Nord and Oya are left together so Nord gets a big boot while Michaels and Kendo brawl on the outside, leaving Berzerker to win after a…fall-forward slam? Huh.
God this was rough. Nord’s antics got zero reaction and he spent the match ignoring everyone else’s work and doing his own thing. Michaels stopped trying and started using this as a demo tape for his singles run. The tag match equivalent of that clip of John Lennon & Chuck Berry jamming while Ono screams in the background.
Ultimo Dragon (SWS) vs. Bestia Salvaje (CMLL)
Bestia attacks Ultimo during his entrance and batters him with the flowers he was just handed because he’s the BEST(ia).
Bestia throws bombs at Ultimo, hoping for a quick win but Dragon recovers enough to drop him on the outside so he can grab a breather. Bestia tries to backdrop Ultimo but he lands on his feet and Japanese crowds can’t get enough of that spot. Dragon connects with the headscissors to the back of the head in another beautiful spot. Bestia dodges a flying body shot to land a smooth crossbody off the top. Don’t think Bestia was supposed to move out of the way but they made the most of it. Dragon makes a comeback by Being Cool before sending Bestia outside to dive, with Bestia simply walking out of the way so Dragon stops…and then dives through the ropes on the other side of the ring instead. Smoother than peanut butter. Bestia dodges a dropkick (his offence really is based on moving slightly to the right) to land a top rope senton with all the grace of a Looney Tunes piano being dropped on someone’s head. It gets two so Bestia tries La Magistral and somehow Dragon kicks out of that. Dragon kicks him in the back of the head (so he can’t see the move coming) and sails through the air with the ASAI MOONSAULT. Dragon shoves his opponent back in the ring to land a German Suplex before immediately landing a second with the rolling bridge to end it.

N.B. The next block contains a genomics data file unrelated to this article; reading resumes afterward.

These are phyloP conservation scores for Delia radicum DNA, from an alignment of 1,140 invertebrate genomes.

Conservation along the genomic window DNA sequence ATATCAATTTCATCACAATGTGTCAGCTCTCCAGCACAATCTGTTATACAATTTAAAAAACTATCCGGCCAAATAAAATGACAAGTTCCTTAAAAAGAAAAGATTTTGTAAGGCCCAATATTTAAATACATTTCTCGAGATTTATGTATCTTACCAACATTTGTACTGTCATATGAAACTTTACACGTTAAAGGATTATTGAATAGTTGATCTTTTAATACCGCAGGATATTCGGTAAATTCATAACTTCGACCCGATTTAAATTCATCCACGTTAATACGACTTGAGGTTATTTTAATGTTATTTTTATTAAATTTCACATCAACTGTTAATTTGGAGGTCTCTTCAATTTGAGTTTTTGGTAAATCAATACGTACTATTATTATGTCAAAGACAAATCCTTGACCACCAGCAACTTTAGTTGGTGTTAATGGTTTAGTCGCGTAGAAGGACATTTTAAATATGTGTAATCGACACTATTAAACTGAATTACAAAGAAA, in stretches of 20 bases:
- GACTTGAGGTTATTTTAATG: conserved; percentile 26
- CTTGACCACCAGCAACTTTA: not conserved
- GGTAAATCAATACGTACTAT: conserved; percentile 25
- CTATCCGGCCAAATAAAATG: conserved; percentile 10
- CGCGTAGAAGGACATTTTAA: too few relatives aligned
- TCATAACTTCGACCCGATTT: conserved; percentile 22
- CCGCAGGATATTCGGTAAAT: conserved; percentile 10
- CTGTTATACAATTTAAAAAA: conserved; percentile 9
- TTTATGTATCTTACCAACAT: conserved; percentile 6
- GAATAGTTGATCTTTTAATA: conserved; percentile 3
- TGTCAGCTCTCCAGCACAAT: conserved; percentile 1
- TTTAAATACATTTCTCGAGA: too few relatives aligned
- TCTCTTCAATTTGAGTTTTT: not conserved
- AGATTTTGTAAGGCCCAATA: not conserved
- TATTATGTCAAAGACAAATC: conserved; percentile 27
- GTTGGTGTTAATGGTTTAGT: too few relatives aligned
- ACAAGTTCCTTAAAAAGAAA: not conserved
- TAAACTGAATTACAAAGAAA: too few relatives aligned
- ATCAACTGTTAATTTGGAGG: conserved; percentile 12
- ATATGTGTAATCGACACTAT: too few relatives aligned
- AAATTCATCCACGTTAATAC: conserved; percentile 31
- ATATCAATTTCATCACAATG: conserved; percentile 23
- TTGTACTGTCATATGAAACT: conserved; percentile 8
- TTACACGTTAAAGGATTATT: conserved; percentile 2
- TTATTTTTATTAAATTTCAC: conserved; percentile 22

Man I don’t even care Dragon’s having the same matches every time, he’s so great compared to the rest of the show it’s a breath of fresh air.
Undercard Digest: And we get the last appearance of promising up-and-comer Akira Katayama as he pins Hikaru Kawabata with an impressive German Suplex. On the next show, Akira would spike himself doing a tope to the outside, fracturing his fourth cervical vertebrae and permanently losing the use of his legs.
Wrestling is like life, short and unforgiving.
SWS Tag Titles Round Robin Tournament
Davey Boy Smith (WWF) & Naoki Sano (Palaestra) vs. Shinichi Nakano (Dojo Geki) & Tatsumi Kitahara (Revolution)
Ah grand, some more thrown together tag teams like a forgotten Wrestlemania 39 slot. Sano gets worked over until big Davey kicks in and the crowd goes “wooOOOah” for just his tag. Nakano tries a full nelson but HE’S TOO MILKY. His opponents try to double-team him but Davey responds with a chinlock. Aye that’ll do it. Nakano locks in an armbar so Davey saunters off and tags in Sano. After several minutes of nothing, Sano baseball slides Kitahara on the outside to start a pedestrian arse-kicking as this match is going nowhere slow. Dairy Boy tags in to to catch Kitahara and land the Running Powerslam before allowing Sano to steal the win with a splash to end a staggeringly dull match.